Best Python Resources

The Python community is amazing at sharing detailed resources and helping beginners learn to program with the language. There are so many resources out there though that it can be difficult to know how to find them.

This page aggregates the best general Python resources with descriptions of what they provide to readers.

If you prefer to learn by watching videos check out the best Python videos. You may also be interested in reading about development environments to use for coding.

New to programming

If you're learning your first programming language these books were written with you in mind. Developers learning Python as a second or later language should skip down to the next section for "experienced developers".

Python for specific occupations

Python is powerful for many professions. If you're seeking to use Python in a specific field, one of these guides may be the most appropriate for you.

  • Python for Social Scientists contains a textbook, course outline and slides for a college course that taught social scientists to use Python for their profession.

  • Practical Business Python is a blog that covers topics such as how to automate generating large Excel spreadsheets or perform analysis when your data is locked in Microsoft Office files.

  • Python for the Humanities is a textbook and course on the basics of Python and text processing. Note if you've never worked with Python before the material ramps up quickly after the first chapter so you will likely want to combine it with some other introduction to Python resources.

  • Practical Python for Astronomers provides open source workshop materials for teaching students studying astronomy to use Python for data analysis.

Experienced developers new to Python

If you can already program in another language, these resources are better for getting up to speed because they are more concise when explaining introductory topics.

  • Learn Python in y minutes provides a whirlwind tour of the Python language. The guide is especially useful if you're coming in with previous software development experience and want to quickly grasp how the language is structured.

  • Developers familiar with other languages often have difficulty adapting to accepted Python code style. Make sure to read the PEP8 code style guidelines as well as The Elements of Python Style to know the Python community standards.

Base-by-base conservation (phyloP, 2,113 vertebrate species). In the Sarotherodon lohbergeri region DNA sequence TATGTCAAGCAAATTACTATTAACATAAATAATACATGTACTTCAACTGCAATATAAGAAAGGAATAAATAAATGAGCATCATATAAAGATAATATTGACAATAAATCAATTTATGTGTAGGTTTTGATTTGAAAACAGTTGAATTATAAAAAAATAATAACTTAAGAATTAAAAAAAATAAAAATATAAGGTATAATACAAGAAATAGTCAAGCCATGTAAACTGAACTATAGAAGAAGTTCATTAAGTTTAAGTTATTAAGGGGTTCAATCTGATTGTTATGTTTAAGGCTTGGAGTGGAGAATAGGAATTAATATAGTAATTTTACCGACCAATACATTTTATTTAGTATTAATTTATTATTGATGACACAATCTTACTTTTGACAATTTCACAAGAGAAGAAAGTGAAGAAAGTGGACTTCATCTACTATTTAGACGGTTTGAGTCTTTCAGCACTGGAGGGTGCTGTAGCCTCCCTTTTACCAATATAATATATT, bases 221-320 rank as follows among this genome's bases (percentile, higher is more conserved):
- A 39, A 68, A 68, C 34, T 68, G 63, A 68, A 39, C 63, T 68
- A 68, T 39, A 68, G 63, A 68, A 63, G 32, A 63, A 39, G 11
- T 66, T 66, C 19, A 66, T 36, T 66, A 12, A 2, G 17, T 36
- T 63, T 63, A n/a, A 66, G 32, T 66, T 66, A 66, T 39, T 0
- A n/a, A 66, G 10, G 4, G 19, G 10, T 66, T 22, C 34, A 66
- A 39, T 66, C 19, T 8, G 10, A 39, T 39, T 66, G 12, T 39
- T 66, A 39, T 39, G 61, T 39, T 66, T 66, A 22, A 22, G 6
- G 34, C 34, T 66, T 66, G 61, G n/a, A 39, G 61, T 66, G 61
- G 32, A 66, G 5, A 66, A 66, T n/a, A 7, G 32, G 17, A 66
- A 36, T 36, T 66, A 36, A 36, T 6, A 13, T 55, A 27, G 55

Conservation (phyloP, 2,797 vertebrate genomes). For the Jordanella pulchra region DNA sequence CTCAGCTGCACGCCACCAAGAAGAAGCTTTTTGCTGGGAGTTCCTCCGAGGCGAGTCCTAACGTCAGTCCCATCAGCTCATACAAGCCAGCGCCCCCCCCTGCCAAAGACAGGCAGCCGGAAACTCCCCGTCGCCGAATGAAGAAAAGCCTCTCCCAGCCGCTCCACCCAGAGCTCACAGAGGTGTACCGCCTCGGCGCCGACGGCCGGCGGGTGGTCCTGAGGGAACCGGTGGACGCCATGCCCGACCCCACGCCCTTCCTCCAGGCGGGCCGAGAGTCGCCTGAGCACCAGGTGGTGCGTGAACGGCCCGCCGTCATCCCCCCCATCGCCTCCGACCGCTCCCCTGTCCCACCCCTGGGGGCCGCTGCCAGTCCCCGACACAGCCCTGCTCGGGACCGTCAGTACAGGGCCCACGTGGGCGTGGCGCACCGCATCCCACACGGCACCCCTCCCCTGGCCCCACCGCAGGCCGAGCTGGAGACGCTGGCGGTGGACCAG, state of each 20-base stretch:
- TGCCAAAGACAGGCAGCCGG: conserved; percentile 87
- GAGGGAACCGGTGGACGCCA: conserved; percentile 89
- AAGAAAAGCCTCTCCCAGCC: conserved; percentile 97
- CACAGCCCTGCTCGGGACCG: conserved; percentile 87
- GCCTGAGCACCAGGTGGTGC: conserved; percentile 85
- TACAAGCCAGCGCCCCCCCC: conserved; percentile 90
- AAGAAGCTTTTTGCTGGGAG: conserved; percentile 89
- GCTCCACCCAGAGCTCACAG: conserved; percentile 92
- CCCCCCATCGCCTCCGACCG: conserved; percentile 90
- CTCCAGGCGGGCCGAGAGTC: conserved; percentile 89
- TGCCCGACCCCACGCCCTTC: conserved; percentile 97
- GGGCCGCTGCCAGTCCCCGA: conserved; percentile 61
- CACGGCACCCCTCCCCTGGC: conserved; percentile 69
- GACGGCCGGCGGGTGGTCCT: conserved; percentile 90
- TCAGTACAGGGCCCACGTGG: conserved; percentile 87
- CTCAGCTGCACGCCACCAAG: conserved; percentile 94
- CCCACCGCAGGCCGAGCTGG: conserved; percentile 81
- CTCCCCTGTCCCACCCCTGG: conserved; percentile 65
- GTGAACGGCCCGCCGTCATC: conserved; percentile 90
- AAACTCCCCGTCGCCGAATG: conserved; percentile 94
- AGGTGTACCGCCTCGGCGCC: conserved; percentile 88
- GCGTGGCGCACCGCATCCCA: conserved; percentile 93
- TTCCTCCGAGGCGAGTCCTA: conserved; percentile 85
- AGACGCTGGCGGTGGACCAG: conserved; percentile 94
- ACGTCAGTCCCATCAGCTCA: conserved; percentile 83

• How to Develop Quality Python Code is a good read to begin learning about development environments, application dependencies and project structure.

  • The Python module of the week chapters are a good way to get up to speed with the standard library. Doug Hellmann is also now updating the list for changes brought about from the upgrade to Python 3 from 2.x.

  • Kenneth Reitz's The Hitchhiker’s Guide to Python contains a wealth of information both on the Python programming language and the community.

  • Composing Programs shows how to build compilers with Python 3, which is a good undertaking if you're looking to learn both more about the Python language and how compiles work.

  • free-for-dev is not specific to Python but it's a fantastic list of free tier resources for experienced developers. The list is especially handy if you want to try building a Python project and need new third party services to kick around while experimenting.

Videos, screencasts and presentations

Videos from conferences and meetups along with screencasts are listed on the best Python videos page.

Curated Python packages lists

  • awesome-python is an incredible list of Python frameworks, libraries and software. I wish I had this page when I was just getting started.

  • easy-python is like awesome-python although instead of just a Git repository this site is in the Read the Docs format.


Take a look at the best Python podcasts section for a curated list of both Python-specific and general software development podcasts.


Python's active community constantly publishes new tutorials and walkthroughs. It is easier to keep up if you follow along by subscribing to several email newsletters that round up and curate the best new resources. I subscribe to all of the following newsletters and find that each one has its own unique take on what resources are most important to send out to the community.

  • Python Weekly is a free weekly roundup of the latest Python articles, videos, projects and upcoming events.

  • The Full Stack Python monthly newsletter is a monthly newsletter that focuses on a single topic each month. For example, one month will aggregate great Flask resources, while another month will provide WSGI server configurations.

  • The Python Tricks newsletter contains code snippets and stories every few days to teach you new ways to code Python.

  • Awesome Python Newsletter provides another solid selection of new and existing tutorials along with an extensive issues archive with previous links to resources.

  • Import Python is a newer newsletter than Python Weekly and PyCoder's Weekly. So far I've found this newsletter often pulls from different sources than the other two. It's well worth subscribing to all three so you don't miss anything.

  • PyCoder's Weekly is another great free weekly email newsletter similar to Python Weekly. The best resources are generally covered in both newsletters but they often cover different articles and projects from around the web.

Those resources should help you get started. What's next?

I want to learn how to code a Python web application using a framework.

I've built a Python web app, now how do I deploy it?

What editor should I use to code my Python app?

Sign up for a monthly email with Full Stack Python tutorials. No spam ever.

Matt Makai 2012-2018